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Older and younger adults differ in time course of skill acquisition but not in overall improvement in a bimanual visuomotor tracking task.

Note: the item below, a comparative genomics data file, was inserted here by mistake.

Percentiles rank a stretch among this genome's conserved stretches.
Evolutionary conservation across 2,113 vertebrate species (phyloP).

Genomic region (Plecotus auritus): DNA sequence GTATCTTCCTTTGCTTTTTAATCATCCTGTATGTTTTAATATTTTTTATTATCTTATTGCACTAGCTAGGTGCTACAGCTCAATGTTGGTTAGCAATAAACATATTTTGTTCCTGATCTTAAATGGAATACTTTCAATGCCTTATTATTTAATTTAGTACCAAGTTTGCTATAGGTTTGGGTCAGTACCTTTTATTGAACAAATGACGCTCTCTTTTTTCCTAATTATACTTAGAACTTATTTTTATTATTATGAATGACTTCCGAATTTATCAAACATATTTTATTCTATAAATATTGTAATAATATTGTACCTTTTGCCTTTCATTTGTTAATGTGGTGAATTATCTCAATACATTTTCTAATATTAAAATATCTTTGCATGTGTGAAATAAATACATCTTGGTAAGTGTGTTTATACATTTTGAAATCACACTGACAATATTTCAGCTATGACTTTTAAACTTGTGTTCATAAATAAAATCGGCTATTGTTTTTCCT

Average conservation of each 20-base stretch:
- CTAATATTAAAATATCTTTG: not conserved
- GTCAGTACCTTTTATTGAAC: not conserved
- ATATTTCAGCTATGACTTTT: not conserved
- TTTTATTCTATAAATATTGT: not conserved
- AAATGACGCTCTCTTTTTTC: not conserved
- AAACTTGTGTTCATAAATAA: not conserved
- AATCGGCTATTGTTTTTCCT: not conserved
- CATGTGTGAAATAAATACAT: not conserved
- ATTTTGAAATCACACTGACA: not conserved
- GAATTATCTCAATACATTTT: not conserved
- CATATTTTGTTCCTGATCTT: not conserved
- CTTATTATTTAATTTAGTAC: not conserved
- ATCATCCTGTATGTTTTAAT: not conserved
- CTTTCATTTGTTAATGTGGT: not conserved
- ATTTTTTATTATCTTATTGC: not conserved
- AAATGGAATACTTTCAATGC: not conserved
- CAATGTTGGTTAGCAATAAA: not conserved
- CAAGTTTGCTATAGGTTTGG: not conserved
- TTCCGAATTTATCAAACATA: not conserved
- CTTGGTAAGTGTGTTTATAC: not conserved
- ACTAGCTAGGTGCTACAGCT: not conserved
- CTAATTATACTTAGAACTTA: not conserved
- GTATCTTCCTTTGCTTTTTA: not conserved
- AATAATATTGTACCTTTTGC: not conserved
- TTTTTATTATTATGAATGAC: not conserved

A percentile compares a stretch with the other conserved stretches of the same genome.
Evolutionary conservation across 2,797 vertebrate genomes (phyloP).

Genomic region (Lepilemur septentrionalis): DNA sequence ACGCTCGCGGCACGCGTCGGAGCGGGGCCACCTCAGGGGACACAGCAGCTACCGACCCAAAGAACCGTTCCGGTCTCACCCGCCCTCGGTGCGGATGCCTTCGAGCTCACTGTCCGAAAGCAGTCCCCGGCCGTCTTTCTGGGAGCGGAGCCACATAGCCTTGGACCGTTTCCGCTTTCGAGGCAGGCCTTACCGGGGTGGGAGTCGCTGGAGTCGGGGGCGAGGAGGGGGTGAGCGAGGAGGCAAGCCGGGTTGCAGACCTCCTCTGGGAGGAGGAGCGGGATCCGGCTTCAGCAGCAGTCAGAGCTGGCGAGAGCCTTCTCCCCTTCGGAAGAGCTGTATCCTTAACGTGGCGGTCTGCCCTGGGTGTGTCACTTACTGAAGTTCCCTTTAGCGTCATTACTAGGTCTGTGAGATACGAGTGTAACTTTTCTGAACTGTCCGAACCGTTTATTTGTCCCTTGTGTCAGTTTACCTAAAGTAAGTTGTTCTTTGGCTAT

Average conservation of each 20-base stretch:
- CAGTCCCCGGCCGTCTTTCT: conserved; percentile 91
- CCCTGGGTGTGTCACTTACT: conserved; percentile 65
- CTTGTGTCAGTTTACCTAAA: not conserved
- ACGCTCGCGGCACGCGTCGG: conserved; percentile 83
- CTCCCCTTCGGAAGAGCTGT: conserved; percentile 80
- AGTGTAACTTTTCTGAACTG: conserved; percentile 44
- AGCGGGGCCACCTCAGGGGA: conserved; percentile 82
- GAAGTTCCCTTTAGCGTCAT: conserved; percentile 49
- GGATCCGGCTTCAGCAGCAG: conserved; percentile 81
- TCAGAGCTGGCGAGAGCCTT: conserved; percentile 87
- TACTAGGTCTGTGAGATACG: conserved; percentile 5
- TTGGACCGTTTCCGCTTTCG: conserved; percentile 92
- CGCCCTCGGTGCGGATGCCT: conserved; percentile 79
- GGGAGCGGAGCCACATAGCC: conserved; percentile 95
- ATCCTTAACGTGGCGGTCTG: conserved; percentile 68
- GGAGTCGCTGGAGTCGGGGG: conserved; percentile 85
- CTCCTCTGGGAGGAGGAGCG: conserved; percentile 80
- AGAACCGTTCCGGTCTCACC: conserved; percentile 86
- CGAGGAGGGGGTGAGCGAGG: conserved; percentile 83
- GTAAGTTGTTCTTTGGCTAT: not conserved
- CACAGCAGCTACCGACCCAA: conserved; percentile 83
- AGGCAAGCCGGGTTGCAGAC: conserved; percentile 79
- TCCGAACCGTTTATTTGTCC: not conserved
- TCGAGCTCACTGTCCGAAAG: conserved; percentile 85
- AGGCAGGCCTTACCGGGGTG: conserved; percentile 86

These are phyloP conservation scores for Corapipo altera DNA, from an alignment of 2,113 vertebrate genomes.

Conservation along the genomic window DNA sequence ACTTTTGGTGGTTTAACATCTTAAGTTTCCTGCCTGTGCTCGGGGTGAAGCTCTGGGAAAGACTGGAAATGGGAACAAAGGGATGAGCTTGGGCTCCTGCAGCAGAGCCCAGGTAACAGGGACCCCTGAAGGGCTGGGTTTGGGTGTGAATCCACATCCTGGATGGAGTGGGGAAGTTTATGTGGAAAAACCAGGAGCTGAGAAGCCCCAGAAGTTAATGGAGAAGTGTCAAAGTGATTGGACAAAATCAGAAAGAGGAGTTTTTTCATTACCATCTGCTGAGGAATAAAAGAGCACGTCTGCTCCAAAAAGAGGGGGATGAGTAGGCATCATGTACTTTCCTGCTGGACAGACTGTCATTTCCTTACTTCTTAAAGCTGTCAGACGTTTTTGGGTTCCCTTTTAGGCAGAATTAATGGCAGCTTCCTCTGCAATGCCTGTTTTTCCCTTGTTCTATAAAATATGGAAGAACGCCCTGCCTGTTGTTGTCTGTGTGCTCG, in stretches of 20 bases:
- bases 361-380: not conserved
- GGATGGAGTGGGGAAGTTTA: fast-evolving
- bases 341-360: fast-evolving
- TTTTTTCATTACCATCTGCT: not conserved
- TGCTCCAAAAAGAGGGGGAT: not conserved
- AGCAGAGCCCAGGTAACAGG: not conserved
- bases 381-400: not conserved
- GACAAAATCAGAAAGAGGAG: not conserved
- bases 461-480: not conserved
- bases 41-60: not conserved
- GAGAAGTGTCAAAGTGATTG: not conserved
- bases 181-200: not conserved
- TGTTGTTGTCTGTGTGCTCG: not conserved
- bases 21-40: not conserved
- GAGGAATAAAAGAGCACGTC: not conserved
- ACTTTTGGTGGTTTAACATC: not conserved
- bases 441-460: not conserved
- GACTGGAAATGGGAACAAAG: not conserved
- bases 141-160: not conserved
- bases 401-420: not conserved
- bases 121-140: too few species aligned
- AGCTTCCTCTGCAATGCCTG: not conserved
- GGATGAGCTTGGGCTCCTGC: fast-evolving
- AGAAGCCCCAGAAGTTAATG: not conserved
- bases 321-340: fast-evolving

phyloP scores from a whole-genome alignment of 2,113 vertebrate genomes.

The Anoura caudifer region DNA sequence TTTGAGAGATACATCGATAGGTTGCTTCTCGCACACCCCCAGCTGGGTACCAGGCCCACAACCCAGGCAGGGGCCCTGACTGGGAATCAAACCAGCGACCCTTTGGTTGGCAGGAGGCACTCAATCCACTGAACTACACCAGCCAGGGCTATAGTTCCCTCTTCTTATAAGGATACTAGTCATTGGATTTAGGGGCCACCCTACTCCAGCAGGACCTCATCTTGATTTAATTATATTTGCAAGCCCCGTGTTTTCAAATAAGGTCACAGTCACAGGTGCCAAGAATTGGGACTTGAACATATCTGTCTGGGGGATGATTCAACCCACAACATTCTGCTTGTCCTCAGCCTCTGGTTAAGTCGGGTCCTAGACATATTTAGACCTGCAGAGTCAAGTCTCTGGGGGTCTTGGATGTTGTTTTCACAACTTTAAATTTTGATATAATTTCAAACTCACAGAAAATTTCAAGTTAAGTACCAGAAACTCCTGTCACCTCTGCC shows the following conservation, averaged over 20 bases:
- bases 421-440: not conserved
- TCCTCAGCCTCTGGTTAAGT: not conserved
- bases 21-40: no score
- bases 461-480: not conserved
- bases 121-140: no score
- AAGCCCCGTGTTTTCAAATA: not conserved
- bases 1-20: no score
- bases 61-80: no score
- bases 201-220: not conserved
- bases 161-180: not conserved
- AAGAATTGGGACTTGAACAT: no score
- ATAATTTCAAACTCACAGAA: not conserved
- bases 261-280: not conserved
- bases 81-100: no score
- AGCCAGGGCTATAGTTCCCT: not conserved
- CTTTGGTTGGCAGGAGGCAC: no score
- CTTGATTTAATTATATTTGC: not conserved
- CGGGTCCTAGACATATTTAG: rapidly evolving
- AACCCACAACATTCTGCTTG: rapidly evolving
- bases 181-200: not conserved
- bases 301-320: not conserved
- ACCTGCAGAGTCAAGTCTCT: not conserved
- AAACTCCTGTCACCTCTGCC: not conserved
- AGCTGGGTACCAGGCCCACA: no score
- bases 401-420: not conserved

Manual motor performance declines with age, but the extent to which age influences the acquisition of new skills remains a topic of debate. Here, we examined whether older healthy adults show less training-dependent performance improvements during a single session of a bimanual pinch task than younger adults. We also explored whether physical and cognitive factors, such as grip strength or motor-cognitive ability, are associated with performance improvements. Healthy younger ( n  = 16) and older ( n  = 20) adults performed three training blocks separated by short breaks. Participants were tasked with producing visually instructed changes in pinch force using their right and left thumb and index fingers. Task complexity was varied by shifting between bimanual mirror-symmetric and inverse-asymmetric changes in pinch force. Older adults generally displayed higher visuomotor force tracking errors during the more complex inverse-asymmetric task compared to younger adults. Both groups showed a comparable net decrease in visuomotor force tracking error over the entire session, but their improvement trajectories differed. Young adults showed enhanced visuomotor tracking error only in the first block, while older adults exhibited a more gradual improvement over the three training blocks. Furthermore, grip strength and performance on a motor-cognitive test battery scaled positively with individual performance improvements during the first block in both age groups. Together, the results show subtle age-dependent differences in the rate of bimanual visuomotor skill acquisition, while overall short-term learning ability is maintained.

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